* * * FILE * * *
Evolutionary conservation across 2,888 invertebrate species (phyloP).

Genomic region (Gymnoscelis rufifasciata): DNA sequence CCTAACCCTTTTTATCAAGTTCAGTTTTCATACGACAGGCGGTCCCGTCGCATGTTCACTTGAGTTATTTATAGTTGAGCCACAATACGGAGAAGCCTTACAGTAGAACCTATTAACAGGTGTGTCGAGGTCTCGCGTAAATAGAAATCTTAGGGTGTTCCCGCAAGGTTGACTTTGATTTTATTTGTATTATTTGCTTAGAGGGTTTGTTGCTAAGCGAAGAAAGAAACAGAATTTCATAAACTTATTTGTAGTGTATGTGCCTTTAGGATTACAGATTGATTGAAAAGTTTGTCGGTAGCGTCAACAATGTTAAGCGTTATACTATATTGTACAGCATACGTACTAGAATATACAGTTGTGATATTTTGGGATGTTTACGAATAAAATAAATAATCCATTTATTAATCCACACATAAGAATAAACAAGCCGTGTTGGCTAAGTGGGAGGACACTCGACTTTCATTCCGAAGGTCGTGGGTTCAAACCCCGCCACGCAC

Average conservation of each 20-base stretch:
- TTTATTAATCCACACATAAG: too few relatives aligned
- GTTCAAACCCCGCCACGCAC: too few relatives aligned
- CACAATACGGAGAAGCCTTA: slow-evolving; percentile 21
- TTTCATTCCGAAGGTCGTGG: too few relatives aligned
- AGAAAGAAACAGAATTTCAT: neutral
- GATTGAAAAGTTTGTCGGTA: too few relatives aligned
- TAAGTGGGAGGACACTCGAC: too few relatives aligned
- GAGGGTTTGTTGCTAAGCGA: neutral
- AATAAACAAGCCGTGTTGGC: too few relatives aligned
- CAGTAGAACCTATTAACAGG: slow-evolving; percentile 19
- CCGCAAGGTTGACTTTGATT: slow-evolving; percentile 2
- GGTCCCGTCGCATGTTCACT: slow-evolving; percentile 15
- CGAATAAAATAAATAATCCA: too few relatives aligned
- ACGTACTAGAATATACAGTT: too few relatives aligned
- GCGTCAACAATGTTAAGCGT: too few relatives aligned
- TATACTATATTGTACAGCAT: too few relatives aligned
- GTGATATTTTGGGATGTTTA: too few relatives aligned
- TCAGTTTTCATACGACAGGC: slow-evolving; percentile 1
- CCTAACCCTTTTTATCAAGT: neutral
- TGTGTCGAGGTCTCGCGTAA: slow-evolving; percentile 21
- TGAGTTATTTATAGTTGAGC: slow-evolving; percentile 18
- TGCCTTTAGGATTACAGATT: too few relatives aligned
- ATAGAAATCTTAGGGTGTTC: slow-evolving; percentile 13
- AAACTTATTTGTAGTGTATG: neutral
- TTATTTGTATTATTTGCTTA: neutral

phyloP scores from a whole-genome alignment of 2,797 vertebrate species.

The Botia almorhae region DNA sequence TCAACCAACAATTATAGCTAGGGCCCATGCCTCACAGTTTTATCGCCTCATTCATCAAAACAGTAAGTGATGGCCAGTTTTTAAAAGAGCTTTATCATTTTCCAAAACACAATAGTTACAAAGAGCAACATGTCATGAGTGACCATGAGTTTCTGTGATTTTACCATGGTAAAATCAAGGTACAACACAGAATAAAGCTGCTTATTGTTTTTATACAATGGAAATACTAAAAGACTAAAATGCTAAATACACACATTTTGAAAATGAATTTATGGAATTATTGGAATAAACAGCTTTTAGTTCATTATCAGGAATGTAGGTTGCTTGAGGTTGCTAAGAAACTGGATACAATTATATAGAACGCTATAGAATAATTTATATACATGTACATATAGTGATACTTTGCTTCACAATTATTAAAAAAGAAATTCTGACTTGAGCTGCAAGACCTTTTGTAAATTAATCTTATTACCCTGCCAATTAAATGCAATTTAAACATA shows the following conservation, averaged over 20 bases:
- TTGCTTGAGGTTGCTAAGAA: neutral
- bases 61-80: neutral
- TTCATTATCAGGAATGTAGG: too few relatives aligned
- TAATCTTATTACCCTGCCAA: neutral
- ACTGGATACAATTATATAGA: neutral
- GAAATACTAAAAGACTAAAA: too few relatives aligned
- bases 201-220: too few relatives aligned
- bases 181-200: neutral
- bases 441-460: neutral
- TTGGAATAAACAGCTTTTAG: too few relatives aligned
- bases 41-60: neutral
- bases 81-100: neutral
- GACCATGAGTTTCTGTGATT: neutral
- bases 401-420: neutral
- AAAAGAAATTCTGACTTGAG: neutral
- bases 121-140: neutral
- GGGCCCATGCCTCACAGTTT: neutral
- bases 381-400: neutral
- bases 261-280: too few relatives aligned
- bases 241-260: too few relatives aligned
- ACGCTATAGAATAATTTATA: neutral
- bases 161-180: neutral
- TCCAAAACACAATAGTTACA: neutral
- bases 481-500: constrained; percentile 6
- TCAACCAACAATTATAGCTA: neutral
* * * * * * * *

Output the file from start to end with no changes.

Evolutionary conservation across 2,888 invertebrate species (phyloP).

Genomic region (Gymnoscelis rufifasciata): DNA sequence CCTAACCCTTTTTATCAAGTTCAGTTTTCATACGACAGGCGGTCCCGTCGCATGTTCACTTGAGTTATTTATAGTTGAGCCACAATACGGAGAAGCCTTACAGTAGAACCTATTAACAGGTGTGTCGAGGTCTCGCGTAAATAGAAATCTTAGGGTGTTCCCGCAAGGTTGACTTTGATTTTATTTGTATTATTTGCTTAGAGGGTTTGTTGCTAAGCGAAGAAAGAAACAGAATTTCATAAACTTATTTGTAGTGTATGTGCCTTTAGGATTACAGATTGATTGAAAAGTTTGTCGGTAGCGTCAACAATGTTAAGCGTTATACTATATTGTACAGCATACGTACTAGAATATACAGTTGTGATATTTTGGGATGTTTACGAATAAAATAAATAATCCATTTATTAATCCACACATAAGAATAAACAAGCCGTGTTGGCTAAGTGGGAGGACACTCGACTTTCATTCCGAAGGTCGTGGGTTCAAACCCCGCCACGCAC

Average conservation of each 20-base stretch:
- TTTATTAATCCACACATAAG: too few relatives aligned
- GTTCAAACCCCGCCACGCAC: too few relatives aligned
- CACAATACGGAGAAGCCTTA: slow-evolving; percentile 21
- TTTCATTCCGAAGGTCGTGG: too few relatives aligned
- AGAAAGAAACAGAATTTCAT: neutral
- GATTGAAAAGTTTGTCGGTA: too few relatives aligned
- TAAGTGGGAGGACACTCGAC: too few relatives aligned
- GAGGGTTTGTTGCTAAGCGA: neutral
- AATAAACAAGCCGTGTTGGC: too few relatives aligned
- CAGTAGAACCTATTAACAGG: slow-evolving; percentile 19
- CCGCAAGGTTGACTTTGATT: slow-evolving; percentile 2
- GGTCCCGTCGCATGTTCACT: slow-evolving; percentile 15
- CGAATAAAATAAATAATCCA: too few relatives aligned
- ACGTACTAGAATATACAGTT: too few relatives aligned
- GCGTCAACAATGTTAAGCGT: too few relatives aligned
- TATACTATATTGTACAGCAT: too few relatives aligned
- GTGATATTTTGGGATGTTTA: too few relatives aligned
- TCAGTTTTCATACGACAGGC: slow-evolving; percentile 1
- CCTAACCCTTTTTATCAAGT: neutral
- TGTGTCGAGGTCTCGCGTAA: slow-evolving; percentile 21
- TGAGTTATTTATAGTTGAGC: slow-evolving; percentile 18
- TGCCTTTAGGATTACAGATT: too few relatives aligned
- ATAGAAATCTTAGGGTGTTC: slow-evolving; percentile 13
- AAACTTATTTGTAGTGTATG: neutral
- TTATTTGTATTATTTGCTTA: neutral

phyloP scores from a whole-genome alignment of 2,797 vertebrate species.

The Botia almorhae region DNA sequence TCAACCAACAATTATAGCTAGGGCCCATGCCTCACAGTTTTATCGCCTCATTCATCAAAACAGTAAGTGATGGCCAGTTTTTAAAAGAGCTTTATCATTTTCCAAAACACAATAGTTACAAAGAGCAACATGTCATGAGTGACCATGAGTTTCTGTGATTTTACCATGGTAAAATCAAGGTACAACACAGAATAAAGCTGCTTATTGTTTTTATACAATGGAAATACTAAAAGACTAAAATGCTAAATACACACATTTTGAAAATGAATTTATGGAATTATTGGAATAAACAGCTTTTAGTTCATTATCAGGAATGTAGGTTGCTTGAGGTTGCTAAGAAACTGGATACAATTATATAGAACGCTATAGAATAATTTATATACATGTACATATAGTGATACTTTGCTTCACAATTATTAAAAAAGAAATTCTGACTTGAGCTGCAAGACCTTTTGTAAATTAATCTTATTACCCTGCCAATTAAATGCAATTTAAACATA shows the following conservation, averaged over 20 bases:
- TTGCTTGAGGTTGCTAAGAA: neutral
- bases 61-80: neutral
- TTCATTATCAGGAATGTAGG: too few relatives aligned
- TAATCTTATTACCCTGCCAA: neutral
- ACTGGATACAATTATATAGA: neutral
- GAAATACTAAAAGACTAAAA: too few relatives aligned
- bases 201-220: too few relatives aligned
- bases 181-200: neutral
- bases 441-460: neutral
- TTGGAATAAACAGCTTTTAG: too few relatives aligned
- bases 41-60: neutral
- bases 81-100: neutral
- GACCATGAGTTTCTGTGATT: neutral
- bases 401-420: neutral
- AAAAGAAATTCTGACTTGAG: neutral
- bases 121-140: neutral
- GGGCCCATGCCTCACAGTTT: neutral
- bases 381-400: neutral
- bases 261-280: too few relatives aligned
- bases 241-260: too few relatives aligned
- ACGCTATAGAATAATTTATA: neutral
- bases 161-180: neutral
- TCCAAAACACAATAGTTACA: neutral
- bases 481-500: constrained; percentile 6
- TCAACCAACAATTATAGCTA: neutral